Shooting of "Deeply Beloved" Rapist Angers Seattle NAACP

On Sunday, a man by the name of Che Taylor was shot and killed in a confrontation with Seattle Police.

How that shooting was characterized by different parties, however, is as different as night and day.


Seattle independent news outlet The Stranger spoke with Seattle-King County NAACP President Gerald Hankerson, and presented a story that portrayed Mr. Taylor as the mostly-innocent victim of racist police officers.

On Sunday, Seattle police shot and killed Che Taylor, a black man from Seattle who was well-known in the community and deeply beloved, Seattle-King County NAACP President Gerald Hankerson said this morning.

“I wouldn’t be surprised if he has one of the biggest funerals in Seattle,” he said.

…Hankerson decried the way some reports “are demonizing him as an armed felon… They’ve already depicted him as a monster.”

Police chief Kathleen O’Toole called Hankerson last night. Hankerson said she told him a gun was “‘in reach’… which indicates to me that a gun was not in his hand.” Another member of the local NAACP, Sheley Secrest, said O’Toole told her the same thing, and that the chief promised to share dashcam video of the shooting by the end of Monday. The department has made a practice of releasing videos of officer-involved shootings within a day.

“It doesn’t add up,” Hankerson said. “We know him as someone who is not a gun toter… My entire community right now is so outraged. There’s so many more questions than answers.”

Taylor celebrated last New Year’s Eve with Hankerson. They’ve known each other for nearly thirty years. “He was a handsome gentleman who lived life to the fullest,” he said. “He’s well known, well loved… this is personal.”


That’s certainly one account. Here’s another.

The felon who was fatally shot by two Seattle police officers Sunday reached for a handgun after ignoring commands to show his hands and get on the ground, Seattle police (SPD) said Monday.

Police released graphic dashboard-camera video and a detailed description of the incident, in what appeared to be an effort to quickly provide information on the shooting of the African-American man, identified as 47-year-old Che Andre Taylor.

Taylor, who also has gone by the name Marvin R. Hunter, had a lengthy felony record, including rape, robbery and assault, and he was under supervision by the state Department of Corrections, according to court records and a corrections spokeswoman.

Taylor died Sunday evening after police shot him hours earlier on the edge of the Wedgwood neighborhood in Northeast Seattle.

Police were conducting surveillance about 3:30 p.m. in the 2200 block of Northeast 85th Street as part of an ongoing investigation, according to a written statement posted on the SPD’s news website Monday,

Officers saw a man with a holstered handgun and identified him as Taylor, a “convicted violent felon” prohibited by law from possessing a handgun, the statement said. They called for additional units around 4:15 p.m. to assist in taking Taylor into custody.

While Taylor stood at the passenger door of a white Ford Taurus, a marked patrol vehicle with its emergency lights activated pulled up facing the Taurus as an arrest team approached the car, according to police.

“Officers ordered Taylor to show his hands and get on the ground,” the statement said. “He did not follow officers’ commands, and instead leaned into the Taurus.”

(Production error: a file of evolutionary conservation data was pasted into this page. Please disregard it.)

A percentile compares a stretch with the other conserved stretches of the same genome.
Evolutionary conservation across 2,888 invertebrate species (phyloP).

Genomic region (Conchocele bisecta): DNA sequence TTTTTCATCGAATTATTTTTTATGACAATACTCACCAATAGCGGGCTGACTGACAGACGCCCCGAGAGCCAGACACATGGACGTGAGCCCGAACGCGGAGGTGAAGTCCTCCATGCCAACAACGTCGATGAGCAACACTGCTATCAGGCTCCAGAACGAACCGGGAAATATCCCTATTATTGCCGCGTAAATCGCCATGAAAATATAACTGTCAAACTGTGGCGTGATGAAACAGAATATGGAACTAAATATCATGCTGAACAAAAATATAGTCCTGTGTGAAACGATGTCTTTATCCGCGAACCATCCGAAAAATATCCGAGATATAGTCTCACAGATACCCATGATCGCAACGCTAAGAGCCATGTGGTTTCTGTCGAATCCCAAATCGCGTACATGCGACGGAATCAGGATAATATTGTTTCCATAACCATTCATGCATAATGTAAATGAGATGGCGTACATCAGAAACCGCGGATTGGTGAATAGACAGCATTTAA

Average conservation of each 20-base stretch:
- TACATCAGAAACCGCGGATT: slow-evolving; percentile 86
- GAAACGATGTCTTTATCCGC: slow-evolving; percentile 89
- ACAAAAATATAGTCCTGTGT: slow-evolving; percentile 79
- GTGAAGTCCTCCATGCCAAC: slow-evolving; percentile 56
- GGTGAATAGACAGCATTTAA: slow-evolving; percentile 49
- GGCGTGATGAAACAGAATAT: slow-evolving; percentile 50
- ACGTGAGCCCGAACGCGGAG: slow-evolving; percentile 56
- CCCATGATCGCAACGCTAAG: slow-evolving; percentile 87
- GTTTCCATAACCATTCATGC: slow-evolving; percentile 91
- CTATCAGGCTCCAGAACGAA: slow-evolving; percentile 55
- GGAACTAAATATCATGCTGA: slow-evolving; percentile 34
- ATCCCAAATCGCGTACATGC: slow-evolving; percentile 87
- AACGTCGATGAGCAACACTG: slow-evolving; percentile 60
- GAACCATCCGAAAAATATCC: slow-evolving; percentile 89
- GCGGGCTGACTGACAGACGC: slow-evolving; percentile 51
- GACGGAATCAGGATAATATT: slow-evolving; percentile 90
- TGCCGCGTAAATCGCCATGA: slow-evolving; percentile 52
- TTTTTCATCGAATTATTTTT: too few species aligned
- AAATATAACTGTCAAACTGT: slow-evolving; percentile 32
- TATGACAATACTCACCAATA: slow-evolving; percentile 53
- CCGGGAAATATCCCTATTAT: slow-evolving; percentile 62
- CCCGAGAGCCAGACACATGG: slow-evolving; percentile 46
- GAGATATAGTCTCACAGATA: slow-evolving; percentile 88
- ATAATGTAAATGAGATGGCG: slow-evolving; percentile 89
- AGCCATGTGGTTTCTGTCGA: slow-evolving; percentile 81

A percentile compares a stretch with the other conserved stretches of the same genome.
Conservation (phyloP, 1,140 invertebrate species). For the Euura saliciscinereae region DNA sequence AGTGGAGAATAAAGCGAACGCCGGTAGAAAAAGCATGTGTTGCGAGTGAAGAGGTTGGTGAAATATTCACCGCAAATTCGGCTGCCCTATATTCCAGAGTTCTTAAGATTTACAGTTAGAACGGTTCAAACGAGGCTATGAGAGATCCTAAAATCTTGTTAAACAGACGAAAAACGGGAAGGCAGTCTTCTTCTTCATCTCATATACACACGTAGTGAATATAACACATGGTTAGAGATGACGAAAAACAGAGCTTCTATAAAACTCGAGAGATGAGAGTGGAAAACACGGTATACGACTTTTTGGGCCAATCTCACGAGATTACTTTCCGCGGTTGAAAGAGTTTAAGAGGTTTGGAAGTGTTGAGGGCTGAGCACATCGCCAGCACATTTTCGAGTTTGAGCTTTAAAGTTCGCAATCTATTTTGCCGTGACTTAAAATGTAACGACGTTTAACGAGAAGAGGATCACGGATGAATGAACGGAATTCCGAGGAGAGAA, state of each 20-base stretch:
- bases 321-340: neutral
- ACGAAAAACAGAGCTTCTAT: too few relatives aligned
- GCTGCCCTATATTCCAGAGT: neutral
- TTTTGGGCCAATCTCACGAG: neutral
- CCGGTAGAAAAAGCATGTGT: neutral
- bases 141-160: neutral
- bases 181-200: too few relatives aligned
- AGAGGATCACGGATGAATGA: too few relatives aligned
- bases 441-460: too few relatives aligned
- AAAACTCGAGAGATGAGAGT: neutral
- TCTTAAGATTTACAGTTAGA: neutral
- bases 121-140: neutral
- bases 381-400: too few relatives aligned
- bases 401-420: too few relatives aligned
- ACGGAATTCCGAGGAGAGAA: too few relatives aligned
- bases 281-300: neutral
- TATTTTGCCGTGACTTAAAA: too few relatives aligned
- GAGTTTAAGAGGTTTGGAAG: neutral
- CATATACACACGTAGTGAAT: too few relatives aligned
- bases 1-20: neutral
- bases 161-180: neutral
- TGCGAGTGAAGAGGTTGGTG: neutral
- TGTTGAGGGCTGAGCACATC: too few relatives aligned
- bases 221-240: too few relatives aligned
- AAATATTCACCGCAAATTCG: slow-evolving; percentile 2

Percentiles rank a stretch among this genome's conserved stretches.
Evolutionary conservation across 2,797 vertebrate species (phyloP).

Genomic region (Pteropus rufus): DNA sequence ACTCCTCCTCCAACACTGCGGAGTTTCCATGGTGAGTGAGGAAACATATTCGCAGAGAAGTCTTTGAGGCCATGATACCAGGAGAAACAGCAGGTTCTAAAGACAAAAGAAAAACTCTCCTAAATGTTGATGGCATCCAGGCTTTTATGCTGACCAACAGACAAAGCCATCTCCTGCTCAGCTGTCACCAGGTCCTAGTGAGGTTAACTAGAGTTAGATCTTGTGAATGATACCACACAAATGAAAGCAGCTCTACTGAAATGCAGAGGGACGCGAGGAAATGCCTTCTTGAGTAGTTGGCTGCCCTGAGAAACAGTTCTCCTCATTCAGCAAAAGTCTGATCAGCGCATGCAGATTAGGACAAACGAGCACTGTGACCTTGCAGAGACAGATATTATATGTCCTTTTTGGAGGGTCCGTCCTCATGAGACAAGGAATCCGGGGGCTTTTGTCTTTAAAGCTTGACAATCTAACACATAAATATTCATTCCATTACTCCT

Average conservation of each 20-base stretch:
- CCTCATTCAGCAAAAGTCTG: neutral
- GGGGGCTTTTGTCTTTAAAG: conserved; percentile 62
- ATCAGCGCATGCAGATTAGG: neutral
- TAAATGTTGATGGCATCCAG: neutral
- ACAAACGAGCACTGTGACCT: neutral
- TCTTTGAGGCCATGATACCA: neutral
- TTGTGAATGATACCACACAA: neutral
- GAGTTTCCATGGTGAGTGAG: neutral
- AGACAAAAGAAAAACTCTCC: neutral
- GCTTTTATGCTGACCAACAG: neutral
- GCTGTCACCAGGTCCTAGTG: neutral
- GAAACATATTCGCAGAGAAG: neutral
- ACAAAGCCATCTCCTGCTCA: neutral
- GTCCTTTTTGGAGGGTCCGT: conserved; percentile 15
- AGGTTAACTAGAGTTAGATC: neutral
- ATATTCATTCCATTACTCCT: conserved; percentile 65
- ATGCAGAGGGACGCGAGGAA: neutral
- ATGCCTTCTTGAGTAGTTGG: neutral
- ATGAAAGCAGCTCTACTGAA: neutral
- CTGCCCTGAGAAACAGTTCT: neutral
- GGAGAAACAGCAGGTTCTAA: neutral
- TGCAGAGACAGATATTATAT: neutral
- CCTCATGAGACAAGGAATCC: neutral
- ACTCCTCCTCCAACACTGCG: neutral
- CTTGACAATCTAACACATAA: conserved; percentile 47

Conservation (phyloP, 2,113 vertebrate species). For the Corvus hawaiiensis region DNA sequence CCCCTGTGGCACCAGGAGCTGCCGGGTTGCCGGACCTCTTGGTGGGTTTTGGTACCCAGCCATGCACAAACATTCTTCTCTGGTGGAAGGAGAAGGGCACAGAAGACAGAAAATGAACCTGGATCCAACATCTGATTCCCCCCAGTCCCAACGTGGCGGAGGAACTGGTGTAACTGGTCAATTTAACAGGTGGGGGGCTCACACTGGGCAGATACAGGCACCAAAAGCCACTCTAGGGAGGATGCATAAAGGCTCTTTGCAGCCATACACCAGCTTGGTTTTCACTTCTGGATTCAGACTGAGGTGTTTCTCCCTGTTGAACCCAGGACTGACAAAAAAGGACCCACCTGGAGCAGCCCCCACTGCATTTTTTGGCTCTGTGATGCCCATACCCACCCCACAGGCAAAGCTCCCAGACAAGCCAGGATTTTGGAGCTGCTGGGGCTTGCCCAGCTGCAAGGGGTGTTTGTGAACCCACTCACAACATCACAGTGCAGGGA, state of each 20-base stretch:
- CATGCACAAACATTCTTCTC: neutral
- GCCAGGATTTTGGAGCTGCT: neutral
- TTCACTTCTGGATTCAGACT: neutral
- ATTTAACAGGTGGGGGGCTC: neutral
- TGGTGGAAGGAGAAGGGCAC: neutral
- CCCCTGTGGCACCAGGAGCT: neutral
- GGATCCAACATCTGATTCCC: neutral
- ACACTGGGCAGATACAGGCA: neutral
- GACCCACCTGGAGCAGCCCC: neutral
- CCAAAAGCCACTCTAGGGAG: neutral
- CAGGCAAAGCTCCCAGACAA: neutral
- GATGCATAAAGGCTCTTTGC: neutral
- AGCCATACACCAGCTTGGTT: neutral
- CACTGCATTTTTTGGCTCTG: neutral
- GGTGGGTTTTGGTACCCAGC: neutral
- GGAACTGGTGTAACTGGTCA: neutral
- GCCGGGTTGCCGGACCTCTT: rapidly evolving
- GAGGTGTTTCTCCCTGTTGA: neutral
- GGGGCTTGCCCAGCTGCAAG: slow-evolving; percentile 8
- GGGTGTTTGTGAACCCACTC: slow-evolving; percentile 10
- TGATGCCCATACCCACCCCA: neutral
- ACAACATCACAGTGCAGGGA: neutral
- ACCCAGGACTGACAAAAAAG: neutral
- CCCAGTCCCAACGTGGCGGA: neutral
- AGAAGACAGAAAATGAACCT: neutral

Officers and a civilian witness interviewed by investigators reported Taylor reached for a handgun, the statement said.


Taylor’s handgun was recovered, along with six ounces of crack cocaine and black tar heroin.

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Let’s be very clear on two points.

Sometimes law enforcement officers use excessive force. If there is evidence that officers use excessive or negligent force, those officers are hopefully then arrested and face the criminal justice system. This is a good thing.

It is not probably not excessive force when officers open fire on a known convicted felon reaching for a gun, as was shown in the dashcam video of officers sweeping in to arrest Taylor for being a known felon in possession of a gun at the scene of a suspected drug deal.

When clowns like Seattle-King County NAACP President Gerald Hankerson—who knew Che Taylor from their shared time in prison—attempts to portray the death of a violent serial criminal as a crime against an upstanding citizen, and the black community swears to that lie, they are doing nothing more or less than gutting their credibility.

The Black Lives Matter movement has continually beclowned itself as it reflexively attempts to portray any shooting of a black person by law enforcement as a racist act. When eyewitness accounts and the physical evidence show that those deaths are indeed justified—as happens an overwhelming majority of the time—then the Black Lives Matter movement looks to the rest of America like pro-criminal agitators. Attempts by the Seattle NAACP and Taylor’s family to portray this convicted rapist/armed robber (and apparent crack and heroin dealer) as an innocent instead of the human predator he clearly was are pathetic theater.


This continually dishonest “crying wolf” make it increasingly difficult for the rest of society to discern real incidents where law enforcement officers have overreached from those instances which are mostly fiction, such as the justified self-defense killing of Michael Brown.

We all want law enforcement officers to use the minimal amount of force necessary to bring in criminal suspects, but when activists and agitators lie to themselves and the world about clearly justified uses of deadly force, society at large suffers, and we can’t bring pressure to bear when and where it is truly needed.

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